On cross-examination, defendant testified that he did not go into the store for C.H. to use the bathroom because on previous occasions, the store would not let him use the bathroom. Defendant testified that after C.H. finished using the bathroom, he got into the car through the backdoor and came in between the seats for defendant to help him button his pants. Defendant testified that he agreed with [14-883 La.App. 5 Cir. 14] everything C.H. had said, both at trial and in the forensic interview, except for the part where C.H. said defendant touched his penis. He testified he never even accidentally touched C.H.'s penis.

When asked how he touched M.B.'s vagina, defendant testified that when he picked her up to move her, his hand

Page 1150

touched her. Defendant testified that he believed M.B. was wearing underwear at the time. Defendant testified that he did not know why the two mothers would lie about him touching their children.

ASSIGNMENT OF ERROR NO. ONE

Sufficiency of the evidence

Defendant argues that the evidence was insufficient to support his convictions because C.H. possibly compensated for his father being physically abusive by blaming others or acting out, and C.H. had done so on previous occasions. Defendant argues that C.H. was found to be lying on several occasions, and that if he were inclined to molest a child, outside of the Piggly Wiggly was not the most opportune time. Defendant also argues that M.B.'s mother felt if there was an inappropriate touch, it was by accident. Furthermore, defendant contends that the children did not remember the alleged incidents involving defendant at the competency hearing, and for those reasons his convictions and sentences should be reversed.

The State argues that during trial, it did prove the elements of the crime, and the testimony of the victim alone can be sufficient to establish the elements of a sexual offense. The State additionally argues that defendant gave several inconsistent versions of the incident involving M.B.

The appropriate standard of review for determining sufficiency of the evidence was established in Jackson v. Virginia, 443 U.S. 307, 99 S.Ct. 2781, 61 L.Ed.2d 560 (1979). The standard for appellate review is " whether, after viewing [14-883 La.App. 5 Cir. 15] the evidence in the light most favorable to the prosecution, any rational trier of fact could have found the essential elements of the crime beyond a reasonable doubt." Jackson, 443 U.S. at 319, 99 S.Ct. at 2789. See also State v. Mussall, 523 So.2d 1305 (La. 1988); State v. Williams, 98-1146 (La.App. 5 Cir. 6/1/99), 738 So.2d 640, 648, writ denied, 99-1984 (La. 1/7/00), 752 So.2d 176. Under the Jackson standard, a " review of a criminal conviction record for sufficiency of evidence does not require a court to ask whether it believes that the evidence at the trial established guilt beyond a reasonable doubt." Jackson, 443 U.S. at 319, 99 S.Ct. at 2789; State v. Le, 13-314 (La.App. 5 Cir. 12/12/13), 131 So.3d 306, 312; Williams, 738 So.2d at 648.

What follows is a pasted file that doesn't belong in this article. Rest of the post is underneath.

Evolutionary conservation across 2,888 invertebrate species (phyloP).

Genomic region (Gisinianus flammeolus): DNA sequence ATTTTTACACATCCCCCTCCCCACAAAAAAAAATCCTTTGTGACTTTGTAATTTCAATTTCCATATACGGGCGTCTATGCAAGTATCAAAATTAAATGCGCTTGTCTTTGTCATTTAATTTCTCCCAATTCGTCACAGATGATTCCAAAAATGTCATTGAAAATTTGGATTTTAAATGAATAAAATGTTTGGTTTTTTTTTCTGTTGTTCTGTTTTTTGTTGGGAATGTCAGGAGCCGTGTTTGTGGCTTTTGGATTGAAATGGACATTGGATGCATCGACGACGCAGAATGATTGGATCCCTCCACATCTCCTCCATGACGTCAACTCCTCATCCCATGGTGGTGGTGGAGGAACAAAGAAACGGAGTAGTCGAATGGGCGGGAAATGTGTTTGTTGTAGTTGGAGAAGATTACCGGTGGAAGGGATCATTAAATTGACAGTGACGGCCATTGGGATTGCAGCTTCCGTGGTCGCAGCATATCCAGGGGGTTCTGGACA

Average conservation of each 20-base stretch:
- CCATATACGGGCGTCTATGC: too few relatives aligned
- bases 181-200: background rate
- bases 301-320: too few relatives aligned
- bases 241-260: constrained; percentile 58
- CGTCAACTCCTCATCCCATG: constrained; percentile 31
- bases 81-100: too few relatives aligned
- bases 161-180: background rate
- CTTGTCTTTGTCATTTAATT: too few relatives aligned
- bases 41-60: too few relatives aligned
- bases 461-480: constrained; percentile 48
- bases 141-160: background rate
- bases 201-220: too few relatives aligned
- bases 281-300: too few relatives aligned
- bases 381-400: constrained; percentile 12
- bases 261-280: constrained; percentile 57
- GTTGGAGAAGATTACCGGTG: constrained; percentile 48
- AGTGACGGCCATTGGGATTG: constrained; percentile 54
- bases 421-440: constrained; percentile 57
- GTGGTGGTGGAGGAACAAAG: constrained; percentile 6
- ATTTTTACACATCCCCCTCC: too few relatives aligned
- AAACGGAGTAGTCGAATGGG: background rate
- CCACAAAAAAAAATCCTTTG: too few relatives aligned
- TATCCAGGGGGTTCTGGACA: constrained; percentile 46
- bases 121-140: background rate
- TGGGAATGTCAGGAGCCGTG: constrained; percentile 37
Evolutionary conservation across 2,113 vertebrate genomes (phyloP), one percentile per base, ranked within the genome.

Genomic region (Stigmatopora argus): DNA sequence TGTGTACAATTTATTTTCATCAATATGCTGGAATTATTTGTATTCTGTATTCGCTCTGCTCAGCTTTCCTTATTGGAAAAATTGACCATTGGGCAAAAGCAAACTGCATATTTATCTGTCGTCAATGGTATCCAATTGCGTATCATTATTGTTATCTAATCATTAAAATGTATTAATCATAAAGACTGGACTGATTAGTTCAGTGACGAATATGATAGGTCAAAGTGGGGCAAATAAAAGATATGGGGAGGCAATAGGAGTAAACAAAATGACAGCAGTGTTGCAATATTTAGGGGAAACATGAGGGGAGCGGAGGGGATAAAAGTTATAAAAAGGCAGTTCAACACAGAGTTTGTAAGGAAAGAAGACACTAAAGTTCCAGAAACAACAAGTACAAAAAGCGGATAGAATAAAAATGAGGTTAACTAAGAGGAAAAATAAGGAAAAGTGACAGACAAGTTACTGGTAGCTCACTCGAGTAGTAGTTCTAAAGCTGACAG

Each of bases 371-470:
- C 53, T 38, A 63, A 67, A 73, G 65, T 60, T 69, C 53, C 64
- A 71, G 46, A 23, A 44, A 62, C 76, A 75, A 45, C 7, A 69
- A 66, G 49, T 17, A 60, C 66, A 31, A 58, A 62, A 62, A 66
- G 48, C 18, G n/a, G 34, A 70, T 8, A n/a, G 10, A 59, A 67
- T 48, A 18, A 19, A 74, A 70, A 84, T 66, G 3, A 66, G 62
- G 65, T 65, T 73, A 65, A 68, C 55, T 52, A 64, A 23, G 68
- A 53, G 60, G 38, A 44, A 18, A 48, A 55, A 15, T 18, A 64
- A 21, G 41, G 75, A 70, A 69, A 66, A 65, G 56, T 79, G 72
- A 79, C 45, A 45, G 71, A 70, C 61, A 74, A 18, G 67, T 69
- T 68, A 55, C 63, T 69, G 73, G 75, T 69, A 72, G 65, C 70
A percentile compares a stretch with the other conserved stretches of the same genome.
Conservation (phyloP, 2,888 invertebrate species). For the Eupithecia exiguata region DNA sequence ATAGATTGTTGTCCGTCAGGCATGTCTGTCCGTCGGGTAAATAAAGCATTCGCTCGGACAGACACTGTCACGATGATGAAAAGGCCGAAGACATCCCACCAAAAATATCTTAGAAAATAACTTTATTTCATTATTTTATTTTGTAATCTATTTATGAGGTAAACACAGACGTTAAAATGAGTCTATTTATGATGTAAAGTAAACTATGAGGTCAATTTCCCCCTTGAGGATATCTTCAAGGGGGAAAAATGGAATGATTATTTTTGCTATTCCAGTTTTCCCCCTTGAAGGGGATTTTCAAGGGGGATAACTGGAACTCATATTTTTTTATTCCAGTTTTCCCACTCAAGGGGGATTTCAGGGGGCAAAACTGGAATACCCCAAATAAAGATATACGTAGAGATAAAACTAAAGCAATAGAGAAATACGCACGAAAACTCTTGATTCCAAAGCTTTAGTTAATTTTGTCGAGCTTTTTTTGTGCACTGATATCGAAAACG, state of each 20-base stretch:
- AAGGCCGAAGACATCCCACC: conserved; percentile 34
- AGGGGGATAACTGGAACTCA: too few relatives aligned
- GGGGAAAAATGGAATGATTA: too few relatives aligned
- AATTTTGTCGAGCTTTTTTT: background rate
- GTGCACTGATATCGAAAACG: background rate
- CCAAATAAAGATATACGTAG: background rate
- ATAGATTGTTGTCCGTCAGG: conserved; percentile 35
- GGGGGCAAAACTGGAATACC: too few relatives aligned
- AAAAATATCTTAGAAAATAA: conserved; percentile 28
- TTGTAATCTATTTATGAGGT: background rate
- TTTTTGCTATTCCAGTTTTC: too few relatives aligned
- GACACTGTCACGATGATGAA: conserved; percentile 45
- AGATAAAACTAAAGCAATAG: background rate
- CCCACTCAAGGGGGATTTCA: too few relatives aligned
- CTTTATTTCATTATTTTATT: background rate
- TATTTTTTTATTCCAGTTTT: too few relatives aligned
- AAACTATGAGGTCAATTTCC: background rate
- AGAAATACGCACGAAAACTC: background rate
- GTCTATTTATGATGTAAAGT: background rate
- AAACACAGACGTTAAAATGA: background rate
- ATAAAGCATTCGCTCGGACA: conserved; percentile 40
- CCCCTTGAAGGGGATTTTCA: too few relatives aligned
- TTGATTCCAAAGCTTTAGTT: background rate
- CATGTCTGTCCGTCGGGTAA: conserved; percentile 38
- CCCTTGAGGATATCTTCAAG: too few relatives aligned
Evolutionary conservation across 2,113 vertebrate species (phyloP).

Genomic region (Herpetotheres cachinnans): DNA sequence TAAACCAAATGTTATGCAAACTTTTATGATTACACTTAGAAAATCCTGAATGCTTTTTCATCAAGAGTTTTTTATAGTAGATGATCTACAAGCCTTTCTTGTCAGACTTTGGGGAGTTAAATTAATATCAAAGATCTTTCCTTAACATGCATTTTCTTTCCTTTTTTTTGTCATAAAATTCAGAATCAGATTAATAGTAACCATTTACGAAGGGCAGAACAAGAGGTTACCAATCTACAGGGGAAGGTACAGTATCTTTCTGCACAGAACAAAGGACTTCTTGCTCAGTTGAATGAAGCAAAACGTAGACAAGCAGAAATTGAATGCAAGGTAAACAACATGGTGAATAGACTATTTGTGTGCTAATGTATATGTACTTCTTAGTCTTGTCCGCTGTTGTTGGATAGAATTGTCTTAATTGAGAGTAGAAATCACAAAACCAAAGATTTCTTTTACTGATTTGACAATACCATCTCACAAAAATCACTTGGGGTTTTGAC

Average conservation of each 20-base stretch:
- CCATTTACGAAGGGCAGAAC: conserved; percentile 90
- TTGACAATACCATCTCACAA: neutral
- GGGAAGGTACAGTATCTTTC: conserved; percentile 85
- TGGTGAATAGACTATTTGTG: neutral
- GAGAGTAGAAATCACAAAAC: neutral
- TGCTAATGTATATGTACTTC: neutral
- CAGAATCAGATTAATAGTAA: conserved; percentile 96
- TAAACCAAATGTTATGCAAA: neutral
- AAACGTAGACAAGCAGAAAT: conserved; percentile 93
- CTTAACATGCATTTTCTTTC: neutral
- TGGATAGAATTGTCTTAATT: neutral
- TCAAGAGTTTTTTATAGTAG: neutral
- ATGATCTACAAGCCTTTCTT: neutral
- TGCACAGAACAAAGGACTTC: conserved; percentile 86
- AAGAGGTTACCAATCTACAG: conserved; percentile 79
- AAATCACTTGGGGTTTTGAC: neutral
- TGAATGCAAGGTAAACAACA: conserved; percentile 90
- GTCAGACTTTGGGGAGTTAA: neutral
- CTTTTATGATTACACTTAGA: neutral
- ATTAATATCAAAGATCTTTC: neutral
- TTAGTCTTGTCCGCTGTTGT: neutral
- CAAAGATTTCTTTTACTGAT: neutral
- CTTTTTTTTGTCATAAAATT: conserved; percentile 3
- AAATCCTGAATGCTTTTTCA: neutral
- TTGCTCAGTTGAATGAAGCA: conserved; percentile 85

It is not the function of the appellate court to assess credibility or reweigh the evidence; rather, a reviewing court must consider the whole record, and determine whether a rational trier of fact would have found guilt beyond a reasonable doubt. Williams, 738 So.2d at 648. See also State v. Juluke, 98-0341 (La. 1/8/99), 725 So.2d 1291. When the trier of fact is faced with conflicting testimony, the weight of the testimony lies solely with the jury or judge, who may accept or reject, in whole or in part, the testimony of any witness. State v. Williams, 05-59 (La.App. 5 Cir. 5/31/05), 904 So.2d 830, 833; State v. Bradley, 03-384 (La.App. 5 Cir. 9/16/03), 858 So.2d 80, 84, writ denied, 03-2745 (La. 2/13/04), 867 So.2d 688.